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Devon Burr's Research

Titan Wind Tunnel

In addition to fluvial features, Titan has extensive wind-formed dunes covering 20% of its surface.  These dunes hold information about the atmospheric and climatic conditions which formed them.  Experiments in the Titan Wind Tunnel in the Planetary Aeolian Laboratory are helping us deduce the wind speeds necessary to have formed these dunes, and better understand the physics of aeolian transport under dense atmospheric conditions.  The outcome will be a better understanding of how sediment transport by wind created the surface that we see today.

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Related Publications

  • Yu GS X., S. M. Hörst, C. He, N. T. Bridges, D. M. Burr, J. A. Sebree, J. K. Smith (2017) The effect of adsorbed liquid and material density on saltation threshold: insight from laboratory and wind tunnel experiment. Icarus 297, 97-109, 10.1016/j.icarus.2017.06.034.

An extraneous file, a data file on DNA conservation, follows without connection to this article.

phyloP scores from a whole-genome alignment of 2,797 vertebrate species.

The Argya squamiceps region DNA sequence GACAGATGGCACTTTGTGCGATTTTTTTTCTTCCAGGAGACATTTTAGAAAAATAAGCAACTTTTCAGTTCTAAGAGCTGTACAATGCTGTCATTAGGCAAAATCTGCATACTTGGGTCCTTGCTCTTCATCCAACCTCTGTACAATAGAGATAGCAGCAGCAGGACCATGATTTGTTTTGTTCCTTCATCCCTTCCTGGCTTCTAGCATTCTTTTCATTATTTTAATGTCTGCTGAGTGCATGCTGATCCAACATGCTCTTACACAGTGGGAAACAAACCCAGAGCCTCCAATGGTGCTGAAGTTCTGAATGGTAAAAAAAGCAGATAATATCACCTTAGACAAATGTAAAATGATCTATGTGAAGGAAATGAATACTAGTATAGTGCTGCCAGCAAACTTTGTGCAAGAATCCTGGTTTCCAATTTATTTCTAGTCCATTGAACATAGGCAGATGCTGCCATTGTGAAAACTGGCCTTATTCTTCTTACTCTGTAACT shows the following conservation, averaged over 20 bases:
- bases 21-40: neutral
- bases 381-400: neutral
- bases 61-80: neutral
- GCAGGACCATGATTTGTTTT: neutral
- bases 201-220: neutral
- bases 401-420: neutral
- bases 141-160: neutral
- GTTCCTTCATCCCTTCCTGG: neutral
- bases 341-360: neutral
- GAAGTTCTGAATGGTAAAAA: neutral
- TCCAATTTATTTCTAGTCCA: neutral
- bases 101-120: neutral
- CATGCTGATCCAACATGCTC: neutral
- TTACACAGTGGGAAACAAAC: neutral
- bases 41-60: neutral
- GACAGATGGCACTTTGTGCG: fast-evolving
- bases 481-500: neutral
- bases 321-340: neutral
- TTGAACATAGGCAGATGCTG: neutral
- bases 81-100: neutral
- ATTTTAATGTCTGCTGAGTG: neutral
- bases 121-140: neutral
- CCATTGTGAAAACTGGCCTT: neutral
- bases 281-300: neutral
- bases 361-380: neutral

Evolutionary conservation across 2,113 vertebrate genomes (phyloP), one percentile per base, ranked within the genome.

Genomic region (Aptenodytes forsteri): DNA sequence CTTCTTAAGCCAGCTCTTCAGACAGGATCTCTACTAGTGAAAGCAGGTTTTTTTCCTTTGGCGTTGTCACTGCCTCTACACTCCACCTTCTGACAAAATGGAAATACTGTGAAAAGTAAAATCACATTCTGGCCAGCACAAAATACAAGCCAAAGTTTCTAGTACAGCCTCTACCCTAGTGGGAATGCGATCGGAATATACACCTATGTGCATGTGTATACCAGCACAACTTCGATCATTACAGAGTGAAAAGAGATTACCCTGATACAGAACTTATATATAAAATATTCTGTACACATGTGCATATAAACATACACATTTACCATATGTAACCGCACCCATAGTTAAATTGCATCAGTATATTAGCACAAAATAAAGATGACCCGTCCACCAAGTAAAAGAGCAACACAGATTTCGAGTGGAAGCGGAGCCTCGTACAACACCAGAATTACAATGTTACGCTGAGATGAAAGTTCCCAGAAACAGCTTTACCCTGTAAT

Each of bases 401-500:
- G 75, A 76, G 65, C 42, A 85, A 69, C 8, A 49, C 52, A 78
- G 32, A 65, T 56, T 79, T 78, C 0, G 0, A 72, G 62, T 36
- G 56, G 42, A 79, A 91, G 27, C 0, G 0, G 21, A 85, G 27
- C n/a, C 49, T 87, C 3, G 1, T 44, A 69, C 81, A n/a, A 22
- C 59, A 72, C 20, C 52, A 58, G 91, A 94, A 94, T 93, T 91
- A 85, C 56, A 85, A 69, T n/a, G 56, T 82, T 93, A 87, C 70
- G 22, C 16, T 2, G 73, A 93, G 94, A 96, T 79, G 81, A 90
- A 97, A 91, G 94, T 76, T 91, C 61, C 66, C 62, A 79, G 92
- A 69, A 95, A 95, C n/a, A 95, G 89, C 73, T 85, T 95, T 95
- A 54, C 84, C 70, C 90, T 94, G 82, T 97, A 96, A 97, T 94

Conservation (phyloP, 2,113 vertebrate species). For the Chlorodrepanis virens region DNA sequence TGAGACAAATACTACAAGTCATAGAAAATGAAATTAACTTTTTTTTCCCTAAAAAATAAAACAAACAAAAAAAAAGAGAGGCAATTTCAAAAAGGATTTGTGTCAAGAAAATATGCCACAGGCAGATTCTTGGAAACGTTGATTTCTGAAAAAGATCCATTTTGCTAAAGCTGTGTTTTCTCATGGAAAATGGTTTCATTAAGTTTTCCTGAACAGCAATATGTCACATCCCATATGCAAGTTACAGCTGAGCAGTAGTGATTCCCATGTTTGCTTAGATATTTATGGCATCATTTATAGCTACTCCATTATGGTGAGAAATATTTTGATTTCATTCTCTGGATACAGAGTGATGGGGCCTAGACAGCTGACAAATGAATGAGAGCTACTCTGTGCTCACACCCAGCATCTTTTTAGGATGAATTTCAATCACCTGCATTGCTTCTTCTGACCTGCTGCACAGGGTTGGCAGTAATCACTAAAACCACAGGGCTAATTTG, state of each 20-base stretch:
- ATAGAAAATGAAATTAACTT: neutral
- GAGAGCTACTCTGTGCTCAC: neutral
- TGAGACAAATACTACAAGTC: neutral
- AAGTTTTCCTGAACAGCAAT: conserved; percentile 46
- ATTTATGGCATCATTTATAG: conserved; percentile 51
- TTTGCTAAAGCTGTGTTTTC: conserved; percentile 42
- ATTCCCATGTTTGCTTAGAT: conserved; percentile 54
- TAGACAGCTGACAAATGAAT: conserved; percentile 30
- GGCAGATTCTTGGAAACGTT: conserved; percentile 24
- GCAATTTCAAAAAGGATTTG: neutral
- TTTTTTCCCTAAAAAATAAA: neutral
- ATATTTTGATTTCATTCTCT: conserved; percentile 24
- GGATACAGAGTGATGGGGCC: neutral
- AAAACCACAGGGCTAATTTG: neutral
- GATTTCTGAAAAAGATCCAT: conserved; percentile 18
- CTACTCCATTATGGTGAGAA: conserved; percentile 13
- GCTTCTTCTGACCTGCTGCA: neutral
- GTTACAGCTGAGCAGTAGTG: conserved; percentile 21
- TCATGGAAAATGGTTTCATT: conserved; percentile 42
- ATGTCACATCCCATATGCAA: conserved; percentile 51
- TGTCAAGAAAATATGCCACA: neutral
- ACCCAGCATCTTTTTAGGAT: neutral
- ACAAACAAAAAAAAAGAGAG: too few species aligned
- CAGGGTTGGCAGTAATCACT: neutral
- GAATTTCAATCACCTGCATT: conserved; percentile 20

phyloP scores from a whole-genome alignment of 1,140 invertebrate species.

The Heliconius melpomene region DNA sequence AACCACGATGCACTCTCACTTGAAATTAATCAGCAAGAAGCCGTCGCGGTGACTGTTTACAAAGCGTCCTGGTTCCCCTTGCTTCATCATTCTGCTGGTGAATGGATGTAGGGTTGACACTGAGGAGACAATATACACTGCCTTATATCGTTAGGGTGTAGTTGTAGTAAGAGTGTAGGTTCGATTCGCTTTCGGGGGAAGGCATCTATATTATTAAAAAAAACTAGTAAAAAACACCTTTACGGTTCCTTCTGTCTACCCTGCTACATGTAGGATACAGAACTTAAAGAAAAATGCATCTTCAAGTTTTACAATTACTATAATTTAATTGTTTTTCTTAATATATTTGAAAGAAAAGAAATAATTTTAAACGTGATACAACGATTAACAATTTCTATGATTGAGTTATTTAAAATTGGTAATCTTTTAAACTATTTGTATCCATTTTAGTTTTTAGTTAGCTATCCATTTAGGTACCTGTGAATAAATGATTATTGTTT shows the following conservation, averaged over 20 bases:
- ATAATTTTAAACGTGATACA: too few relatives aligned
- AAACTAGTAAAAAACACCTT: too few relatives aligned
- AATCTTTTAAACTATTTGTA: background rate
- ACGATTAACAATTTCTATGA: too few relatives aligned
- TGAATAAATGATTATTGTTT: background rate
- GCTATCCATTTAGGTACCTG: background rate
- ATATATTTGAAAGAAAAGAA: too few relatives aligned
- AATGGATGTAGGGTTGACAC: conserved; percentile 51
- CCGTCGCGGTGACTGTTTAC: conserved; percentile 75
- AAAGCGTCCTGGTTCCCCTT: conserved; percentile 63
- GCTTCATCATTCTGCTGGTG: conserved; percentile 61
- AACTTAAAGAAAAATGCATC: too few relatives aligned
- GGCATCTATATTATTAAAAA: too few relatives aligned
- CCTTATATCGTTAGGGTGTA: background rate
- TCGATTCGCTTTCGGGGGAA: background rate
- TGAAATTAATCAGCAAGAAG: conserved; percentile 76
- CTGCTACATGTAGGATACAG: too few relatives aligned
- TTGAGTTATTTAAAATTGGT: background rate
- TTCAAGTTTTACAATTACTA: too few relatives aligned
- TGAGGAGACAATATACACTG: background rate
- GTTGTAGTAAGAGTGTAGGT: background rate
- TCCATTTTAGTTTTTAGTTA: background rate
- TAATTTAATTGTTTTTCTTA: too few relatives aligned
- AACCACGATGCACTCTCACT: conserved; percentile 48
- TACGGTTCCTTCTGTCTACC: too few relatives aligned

• Méndez-Harper GS, J., G. McDonald GS, J. Dufek, M. Malaska, D. M. Burr, A. Hayes, J. McAdams, and J. Wray (2017) The Electrified Sands of Titan. Nature Geo. 10.1038/NGEO2921.
  • Burr, D. M., N. T. Bridges, J. R. Marshall, J. K. Smith, B. R. White, J. P. Emery (2015)  Higher-than-predicted saltation thresholds on Titan.  Nature 517, 60-66, 10.1038/nature14088.
  • Burr, D. M., N. T. Bridges, J. K. Smith, J. R. Marshall, B. R. White, and D. W. Williams (2015) The Titan Wind Tunnel: a new tool for investigating extraterrestrial aeolian environments.  Aeolian Res. 205-214, doi: 10.1016/j.aeolia.2015.07.008.

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